“Relationship” has become quite the buzzword in education in recent years. There is a relatively widely held belief that relationships must come before everything else. That the primary objective of the teacher is to develop relationships before they can expect learning to happen.
This belief suggests that relationship are key not only to effective learning but also to positive behaviour. A related claim is that “all behaviour is a form of communication”, which insists that when learners ‘misbehave’, they are communicating an unmet need that the teacher should address in order to rectify the behaviour.
And these beliefs, I endorse.
I believe wholeheartedly in the importance of relationships in the learning environment. I believe that all learning will be more effective when the teacher has a relationship with the learners, and I believe that behaviour will be better when the learners and the teacher have a shared understanding.
However, beliefs do not always translate so easily to practice.
Relationships are key to behaviour. This is a fact. I am certain of it. But that doesn’t mean it is easily practicable.
Any approach to behaviour that does not involve building relationships is a workaround. But it is the only realistic option many teachers have.
In a Utopian school, all behaviour would be addressed through relationship building: trust, understanding, communication, etc.
This Utopian school would be one where teachers have a manageable number of students, have free time in their daily and weekly timetables, have freedom from the administrative regulations and govt. standards that drain so much of teachers’ time and energy while having so little to do with effective learning.
If a learner exhibits behaviour that is harmful to herself or others, then a teacher would ideally have opportunities to interact with that learner; to find out what might be going on in the background that is causing the behaviour and work with the learner to do something about it, resolving the triggers and eliminating the harmful behaviour.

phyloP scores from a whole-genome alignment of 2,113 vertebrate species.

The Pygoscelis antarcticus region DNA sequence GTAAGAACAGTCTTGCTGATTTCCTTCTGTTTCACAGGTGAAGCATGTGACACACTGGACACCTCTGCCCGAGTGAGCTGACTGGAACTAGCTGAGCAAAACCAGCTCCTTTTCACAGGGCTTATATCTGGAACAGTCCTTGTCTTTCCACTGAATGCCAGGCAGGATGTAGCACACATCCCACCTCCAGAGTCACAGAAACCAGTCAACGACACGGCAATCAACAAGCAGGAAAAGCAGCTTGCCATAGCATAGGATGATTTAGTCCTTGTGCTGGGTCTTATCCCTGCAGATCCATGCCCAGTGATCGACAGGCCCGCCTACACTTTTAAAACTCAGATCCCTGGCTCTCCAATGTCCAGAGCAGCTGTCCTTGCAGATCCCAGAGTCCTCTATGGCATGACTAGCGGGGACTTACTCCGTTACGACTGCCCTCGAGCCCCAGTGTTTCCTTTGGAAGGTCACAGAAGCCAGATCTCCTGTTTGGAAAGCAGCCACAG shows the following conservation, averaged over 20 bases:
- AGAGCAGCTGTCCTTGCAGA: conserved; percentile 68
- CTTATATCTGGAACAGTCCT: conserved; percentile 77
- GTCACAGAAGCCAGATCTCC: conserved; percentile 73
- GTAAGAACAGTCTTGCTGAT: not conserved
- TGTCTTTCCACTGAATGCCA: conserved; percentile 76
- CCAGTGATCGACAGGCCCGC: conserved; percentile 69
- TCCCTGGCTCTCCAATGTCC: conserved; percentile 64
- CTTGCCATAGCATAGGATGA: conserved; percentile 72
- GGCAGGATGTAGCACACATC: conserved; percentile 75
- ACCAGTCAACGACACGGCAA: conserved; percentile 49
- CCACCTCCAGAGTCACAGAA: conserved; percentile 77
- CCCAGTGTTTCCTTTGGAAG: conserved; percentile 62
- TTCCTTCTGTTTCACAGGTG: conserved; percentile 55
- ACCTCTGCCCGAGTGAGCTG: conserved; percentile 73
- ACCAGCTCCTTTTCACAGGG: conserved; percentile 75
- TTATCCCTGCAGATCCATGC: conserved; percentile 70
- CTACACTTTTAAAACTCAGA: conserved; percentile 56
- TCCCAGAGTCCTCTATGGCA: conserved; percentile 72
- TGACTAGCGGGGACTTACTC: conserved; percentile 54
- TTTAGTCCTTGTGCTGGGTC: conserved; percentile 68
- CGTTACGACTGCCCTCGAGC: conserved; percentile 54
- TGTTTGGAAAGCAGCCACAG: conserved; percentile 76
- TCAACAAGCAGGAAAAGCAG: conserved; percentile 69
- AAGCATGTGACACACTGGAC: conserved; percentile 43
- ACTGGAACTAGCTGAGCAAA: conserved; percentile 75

That anybody disagrees with this process baffles me. But I believe that people who do disagree aren’t really disagreeing with the principle after all; they’re defending against accusations that they’re not doing enough.
I believe 100% in the methodology that I have just described. However, I also believe that the vast majority of teachers do not have access to it, because there simply is no time to dedicate to it.
In the real world, when a learner disrupts the learning, a teacher’s primary concern can only be how to minimise the disruption and facilitate learning for the other members of the classroom. Which inevitably means that the disruptive individual’s needs are ignored in favour of the majority.
As much as this is a problem, teachers simply *cannot* be blamed or stigmatised for it. All day, every day, the majority of teachers are simply doing their damn best within the limiting conditions they are faced with.
I don’t know many teachers who do not feel terrible—wracked with guilt, miserable with feelings of inadequacy—about the learners that slip through the cracks because they do not have the time available to give those learners 100% of the support they would need to get them through the system.
But this is not teachers failing learners: this is the system failing both teachers and learners.